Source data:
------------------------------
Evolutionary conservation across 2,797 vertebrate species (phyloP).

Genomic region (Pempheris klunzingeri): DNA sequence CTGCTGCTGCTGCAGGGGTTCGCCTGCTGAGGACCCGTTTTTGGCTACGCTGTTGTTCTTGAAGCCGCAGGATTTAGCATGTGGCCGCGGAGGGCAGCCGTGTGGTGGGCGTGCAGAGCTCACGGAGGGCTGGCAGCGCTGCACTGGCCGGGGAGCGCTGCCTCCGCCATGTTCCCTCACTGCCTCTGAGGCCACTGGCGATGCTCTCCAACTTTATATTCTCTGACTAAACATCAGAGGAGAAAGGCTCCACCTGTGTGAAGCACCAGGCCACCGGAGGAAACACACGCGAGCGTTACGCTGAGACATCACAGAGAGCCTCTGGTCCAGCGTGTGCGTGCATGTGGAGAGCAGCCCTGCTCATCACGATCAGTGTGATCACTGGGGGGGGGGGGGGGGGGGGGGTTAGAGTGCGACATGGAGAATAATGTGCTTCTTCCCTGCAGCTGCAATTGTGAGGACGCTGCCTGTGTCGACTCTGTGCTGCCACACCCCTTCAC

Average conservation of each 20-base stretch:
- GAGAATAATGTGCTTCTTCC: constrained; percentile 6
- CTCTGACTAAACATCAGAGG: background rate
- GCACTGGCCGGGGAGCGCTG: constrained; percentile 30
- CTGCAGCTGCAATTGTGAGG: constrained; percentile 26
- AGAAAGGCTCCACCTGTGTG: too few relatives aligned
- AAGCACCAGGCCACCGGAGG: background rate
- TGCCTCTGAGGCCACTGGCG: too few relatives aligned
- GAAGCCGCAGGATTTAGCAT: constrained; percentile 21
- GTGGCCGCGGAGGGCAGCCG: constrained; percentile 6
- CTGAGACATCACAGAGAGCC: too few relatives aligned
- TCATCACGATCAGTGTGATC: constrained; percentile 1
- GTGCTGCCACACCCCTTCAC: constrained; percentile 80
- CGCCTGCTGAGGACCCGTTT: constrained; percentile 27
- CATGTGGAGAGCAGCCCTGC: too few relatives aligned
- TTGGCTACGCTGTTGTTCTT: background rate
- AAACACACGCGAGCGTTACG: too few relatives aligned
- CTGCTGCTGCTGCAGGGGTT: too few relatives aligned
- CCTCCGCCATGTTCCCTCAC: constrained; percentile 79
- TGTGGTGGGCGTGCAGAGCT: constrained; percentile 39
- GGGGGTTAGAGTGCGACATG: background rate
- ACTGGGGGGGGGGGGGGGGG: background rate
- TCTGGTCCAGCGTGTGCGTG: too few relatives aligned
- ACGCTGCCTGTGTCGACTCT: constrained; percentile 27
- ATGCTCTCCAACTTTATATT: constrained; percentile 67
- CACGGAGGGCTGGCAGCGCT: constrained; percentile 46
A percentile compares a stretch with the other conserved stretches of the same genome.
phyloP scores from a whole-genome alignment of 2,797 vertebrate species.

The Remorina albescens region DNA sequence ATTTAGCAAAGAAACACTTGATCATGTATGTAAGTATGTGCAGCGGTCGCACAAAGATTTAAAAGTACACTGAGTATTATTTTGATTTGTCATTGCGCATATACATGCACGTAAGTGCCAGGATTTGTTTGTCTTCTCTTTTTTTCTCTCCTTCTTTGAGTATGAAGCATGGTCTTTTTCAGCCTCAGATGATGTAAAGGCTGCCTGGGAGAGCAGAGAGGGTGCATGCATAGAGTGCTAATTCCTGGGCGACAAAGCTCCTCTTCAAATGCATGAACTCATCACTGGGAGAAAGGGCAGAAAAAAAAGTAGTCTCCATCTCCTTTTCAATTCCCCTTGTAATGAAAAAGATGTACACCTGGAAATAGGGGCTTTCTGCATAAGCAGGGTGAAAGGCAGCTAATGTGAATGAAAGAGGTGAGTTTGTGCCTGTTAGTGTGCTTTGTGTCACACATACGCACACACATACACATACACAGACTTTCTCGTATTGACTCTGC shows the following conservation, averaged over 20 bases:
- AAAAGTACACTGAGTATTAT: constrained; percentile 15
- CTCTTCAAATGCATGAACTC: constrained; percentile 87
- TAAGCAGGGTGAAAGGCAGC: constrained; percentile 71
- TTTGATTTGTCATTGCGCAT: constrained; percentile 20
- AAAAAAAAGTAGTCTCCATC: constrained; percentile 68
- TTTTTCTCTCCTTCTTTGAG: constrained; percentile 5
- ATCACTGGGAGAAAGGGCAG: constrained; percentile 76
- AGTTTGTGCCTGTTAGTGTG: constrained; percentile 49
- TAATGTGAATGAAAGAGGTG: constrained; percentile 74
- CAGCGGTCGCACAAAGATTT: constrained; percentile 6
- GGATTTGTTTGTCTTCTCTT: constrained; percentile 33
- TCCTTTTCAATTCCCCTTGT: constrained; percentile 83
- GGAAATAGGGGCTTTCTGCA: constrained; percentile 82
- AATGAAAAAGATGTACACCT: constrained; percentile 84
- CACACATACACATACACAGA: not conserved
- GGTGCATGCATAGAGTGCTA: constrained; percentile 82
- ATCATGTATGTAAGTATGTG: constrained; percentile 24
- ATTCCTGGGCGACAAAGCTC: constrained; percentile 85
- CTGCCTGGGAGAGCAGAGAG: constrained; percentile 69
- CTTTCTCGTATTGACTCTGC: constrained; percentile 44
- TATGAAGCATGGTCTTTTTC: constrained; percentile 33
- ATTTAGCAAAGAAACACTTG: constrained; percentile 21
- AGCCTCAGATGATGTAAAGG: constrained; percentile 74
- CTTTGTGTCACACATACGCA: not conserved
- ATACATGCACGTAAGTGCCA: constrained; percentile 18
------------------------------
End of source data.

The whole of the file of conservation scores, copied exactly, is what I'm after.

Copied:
Evolutionary conservation across 2,797 vertebrate species (phyloP).

Genomic region (Pempheris klunzingeri): DNA sequence CTGCTGCTGCTGCAGGGGTTCGCCTGCTGAGGACCCGTTTTTGGCTACGCTGTTGTTCTTGAAGCCGCAGGATTTAGCATGTGGCCGCGGAGGGCAGCCGTGTGGTGGGCGTGCAGAGCTCACGGAGGGCTGGCAGCGCTGCACTGGCCGGGGAGCGCTGCCTCCGCCATGTTCCCTCACTGCCTCTGAGGCCACTGGCGATGCTCTCCAACTTTATATTCTCTGACTAAACATCAGAGGAGAAAGGCTCCACCTGTGTGAAGCACCAGGCCACCGGAGGAAACACACGCGAGCGTTACGCTGAGACATCACAGAGAGCCTCTGGTCCAGCGTGTGCGTGCATGTGGAGAGCAGCCCTGCTCATCACGATCAGTGTGATCACTGGGGGGGGGGGGGGGGGGGGGGTTAGAGTGCGACATGGAGAATAATGTGCTTCTTCCCTGCAGCTGCAATTGTGAGGACGCTGCCTGTGTCGACTCTGTGCTGCCACACCCCTTCAC

Average conservation of each 20-base stretch:
- GAGAATAATGTGCTTCTTCC: constrained; percentile 6
- CTCTGACTAAACATCAGAGG: background rate
- GCACTGGCCGGGGAGCGCTG: constrained; percentile 30
- CTGCAGCTGCAATTGTGAGG: constrained; percentile 26
- AGAAAGGCTCCACCTGTGTG: too few relatives aligned
- AAGCACCAGGCCACCGGAGG: background rate
- TGCCTCTGAGGCCACTGGCG: too few relatives aligned
- GAAGCCGCAGGATTTAGCAT: constrained; percentile 21
- GTGGCCGCGGAGGGCAGCCG: constrained; percentile 6
- CTGAGACATCACAGAGAGCC: too few relatives aligned
- TCATCACGATCAGTGTGATC: constrained; percentile 1
- GTGCTGCCACACCCCTTCAC: constrained; percentile 80
- CGCCTGCTGAGGACCCGTTT: constrained; percentile 27
- CATGTGGAGAGCAGCCCTGC: too few relatives aligned
- TTGGCTACGCTGTTGTTCTT: background rate
- AAACACACGCGAGCGTTACG: too few relatives aligned
- CTGCTGCTGCTGCAGGGGTT: too few relatives aligned
- CCTCCGCCATGTTCCCTCAC: constrained; percentile 79
- TGTGGTGGGCGTGCAGAGCT: constrained; percentile 39
- GGGGGTTAGAGTGCGACATG: background rate
- ACTGGGGGGGGGGGGGGGGG: background rate
- TCTGGTCCAGCGTGTGCGTG: too few relatives aligned
- ACGCTGCCTGTGTCGACTCT: constrained; percentile 27
- ATGCTCTCCAACTTTATATT: constrained; percentile 67
- CACGGAGGGCTGGCAGCGCT: constrained; percentile 46
A percentile compares a stretch with the other conserved stretches of the same genome.
phyloP scores from a whole-genome alignment of 2,797 vertebrate species.

The Remorina albescens region DNA sequence ATTTAGCAAAGAAACACTTGATCATGTATGTAAGTATGTGCAGCGGTCGCACAAAGATTTAAAAGTACACTGAGTATTATTTTGATTTGTCATTGCGCATATACATGCACGTAAGTGCCAGGATTTGTTTGTCTTCTCTTTTTTTCTCTCCTTCTTTGAGTATGAAGCATGGTCTTTTTCAGCCTCAGATGATGTAAAGGCTGCCTGGGAGAGCAGAGAGGGTGCATGCATAGAGTGCTAATTCCTGGGCGACAAAGCTCCTCTTCAAATGCATGAACTCATCACTGGGAGAAAGGGCAGAAAAAAAAGTAGTCTCCATCTCCTTTTCAATTCCCCTTGTAATGAAAAAGATGTACACCTGGAAATAGGGGCTTTCTGCATAAGCAGGGTGAAAGGCAGCTAATGTGAATGAAAGAGGTGAGTTTGTGCCTGTTAGTGTGCTTTGTGTCACACATACGCACACACATACACATACACAGACTTTCTCGTATTGACTCTGC shows the following conservation, averaged over 20 bases:
- AAAAGTACACTGAGTATTAT: constrained; percentile 15
- CTCTTCAAATGCATGAACTC: constrained; percentile 87
- TAAGCAGGGTGAAAGGCAGC: constrained; percentile 71
- TTTGATTTGTCATTGCGCAT: constrained; percentile 20
- AAAAAAAAGTAGTCTCCATC: constrained; percentile 68
- TTTTTCTCTCCTTCTTTGAG: constrained; percentile 5
- ATCACTGGGAGAAAGGGCAG: constrained; percentile 76
- AGTTTGTGCCTGTTAGTGTG: constrained; percentile 49
- TAATGTGAATGAAAGAGGTG: constrained; percentile 74
- CAGCGGTCGCACAAAGATTT: constrained; percentile 6
- GGATTTGTTTGTCTTCTCTT: constrained; percentile 33
- TCCTTTTCAATTCCCCTTGT: constrained; percentile 83
- GGAAATAGGGGCTTTCTGCA: constrained; percentile 82
- AATGAAAAAGATGTACACCT: constrained; percentile 84
- CACACATACACATACACAGA: not conserved
- GGTGCATGCATAGAGTGCTA: constrained; percentile 82
- ATCATGTATGTAAGTATGTG: constrained; percentile 24
- ATTCCTGGGCGACAAAGCTC: constrained; percentile 85
- CTGCCTGGGAGAGCAGAGAG: constrained; percentile 69
- CTTTCTCGTATTGACTCTGC: constrained; percentile 44
- TATGAAGCATGGTCTTTTTC: constrained; percentile 33
- ATTTAGCAAAGAAACACTTG: constrained; percentile 21
- AGCCTCAGATGATGTAAAGG: constrained; percentile 74
- CTTTGTGTCACACATACGCA: not conserved
- ATACATGCACGTAAGTGCCA: constrained; percentile 18